We trekked for several miles uphill to get a chance to meet the famed Buddhist guru of Thailand. We were told that people come from all over the world to Thailand to meet the guru and are allowed to ask him just one question. Mind you, I’m no Buddhist, but the idea of doing something bizarrely outside of my world held a certain attraction to my wife and me that day. When in Thailand, you do that kind of thing.

The scene was straight out of a movie. We ascended about 300 steep steps and entered a small and dark ancient temple filled with candles and incense. Inside, the star of the show sat cross-legged on a small platform and patiently greeted a long line of visitors, one by one. He was straight out of central casting.

We were ushered in and asked to sit on our knees and place our hands together, and instructed to ask our one question. We looked at each other, stumped and speechless. You would think we would’ve planned something to ask. Finally I blurted out a question that he probably gets 1,000 times a day:

“What’s the secret to happiness?”

The old man slightly smiled and proceeded to expound with a rambling explanation. The translator condensed it and shot off a succinct soundbite, then led us out and asked for a donation. Getting sage advice from a famous guru ain’t free, you know.

But here’s the problem today: I don’t remember his advice. I had gotten a chance to ask one of the leading gurus on earth a momentous question — the secret to happiness, no less — and yet today I’m not exactly clear on what he said. I think it was something about gratitude.

Each new year I invariably find myself drawn to the typical articles about self-improvement in the coming year. One article made me recall my guru story. The article suggested that to live a happier life it’s important to actually make a list of the top things that give you happiness. In doing so, the author suggested, you just might discover something you love but have always taken for granted.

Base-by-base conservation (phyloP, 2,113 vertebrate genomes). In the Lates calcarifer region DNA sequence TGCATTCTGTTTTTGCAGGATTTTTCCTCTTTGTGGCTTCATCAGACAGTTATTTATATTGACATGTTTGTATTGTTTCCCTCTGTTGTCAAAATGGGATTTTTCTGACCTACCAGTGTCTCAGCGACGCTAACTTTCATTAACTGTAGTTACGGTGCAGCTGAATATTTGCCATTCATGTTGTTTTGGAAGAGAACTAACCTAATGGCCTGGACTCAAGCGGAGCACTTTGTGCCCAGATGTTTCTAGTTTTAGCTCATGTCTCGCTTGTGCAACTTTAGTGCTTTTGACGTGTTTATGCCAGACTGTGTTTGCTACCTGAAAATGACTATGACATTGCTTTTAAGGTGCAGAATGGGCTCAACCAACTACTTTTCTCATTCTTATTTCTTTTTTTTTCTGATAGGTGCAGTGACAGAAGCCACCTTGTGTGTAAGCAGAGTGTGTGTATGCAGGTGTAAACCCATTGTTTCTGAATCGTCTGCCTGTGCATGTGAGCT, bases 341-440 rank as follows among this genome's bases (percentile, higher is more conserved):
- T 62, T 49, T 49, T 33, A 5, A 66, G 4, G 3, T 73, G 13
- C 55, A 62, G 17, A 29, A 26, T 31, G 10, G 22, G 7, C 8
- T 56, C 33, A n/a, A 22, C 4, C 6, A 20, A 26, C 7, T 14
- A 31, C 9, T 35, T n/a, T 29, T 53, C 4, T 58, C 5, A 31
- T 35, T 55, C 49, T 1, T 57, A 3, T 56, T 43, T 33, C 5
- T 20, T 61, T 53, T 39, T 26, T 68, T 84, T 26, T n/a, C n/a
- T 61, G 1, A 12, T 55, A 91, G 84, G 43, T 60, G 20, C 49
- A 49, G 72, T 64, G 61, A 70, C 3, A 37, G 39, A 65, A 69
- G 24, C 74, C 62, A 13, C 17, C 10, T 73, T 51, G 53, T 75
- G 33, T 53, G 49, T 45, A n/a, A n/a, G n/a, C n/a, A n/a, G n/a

I gave it a shot. The first few items - family, friends - were easy. A few spots down from there I did indeed identify a new and unlikely addition that gives me immense happiness and yet had never been on my radar before: living in the great State of Michigan.

I absolutely treasure Michigan at this stage of my life, especially in the spring, summer and fall. Recently while in Florida someone asked me what I thought about Michigan and I actually heard myself say the words, “It’s the best place on earth” — and I meant it!

Besides the people — usually kind, polite and proud — the geography of our state is a true jewel. No matter where you are in Michigan, you’re never more than 6 miles from a body of water or 85 miles from a Great Lake. We have more miles of freshwater shoreline than any other state in the country. The Great Lakes comprise 90% of the nation’s supply of freshwater and 20% of the world’s supply. We have two peninsulars, pristine beaches, lighthouses, waterfalls, islands, rafting, forests, sand dunes and incredible hiking and biking trails. Our climate is temperate, with essentially zero to very low risk of earthquakes, hurricanes or tornadoes.

And who doesn’t love and always pull for the city of Detroit — also a place I took for granted for years. I cherish the Motor City these days, and I proudly show it off to all visitors as if I’m the Director of Tourism. We have an ‘us vs. everyone’ mentality that makes us embrace the city as if it were family. I might criticize Detroit sometimes to fellow Michiganders, but no outsider gets to bash Detroit in my presence. No one outside the family gets to call our baby ugly.

And in case you haven’t noticed, Detroit has become the new super cool place to be. Last year TIME Magazine made headlines by naming Detroit one of the “world’s greatest places” with a “newfound glory.” The late Anthony Bourdain, after spending time in Detroit sampling the cuisine and the culture, best summed up the new vibe of our beloved city:

“When you say you're from Detroit, you have an automatic cred and a coolness that translates everywhere I've been. That's a status symbol to say you're from Detroit. It implies something. You come from a place where all of this great music and all these great cars, and all of these great, cool things [are from]. I'd love to be able to say that I came from Detroit. That would be like the coolest thing I could ever say.”

We also have, if I may get political for a moment (which I’m happy to do), the best Governor in the nation. I have had the privilege of spending some time with her and she has an enthusiasm and passion for Michigan that is downright contagious. And - bonus points - she proudly admits that her favorite movie is The Big Lebowski, so that’s just another reason to love her (“The dude abides”, she actually said!).

In her Inauguration Address last week, Governor Whitmer said that Michiganders expect their lawmakers “to embody the values they live up to every day - grit and grace”. I can’t think of a better description that captures the character of our people.

So as I take stock of all that makes me happy in 2023, I will no longer take for granted the spectacular natural beauty nor the grit and grace of our people.

Turns out I didn’t need to go to Thailand to realize that. The four leaf clover I was looking for was always right in my own backyard.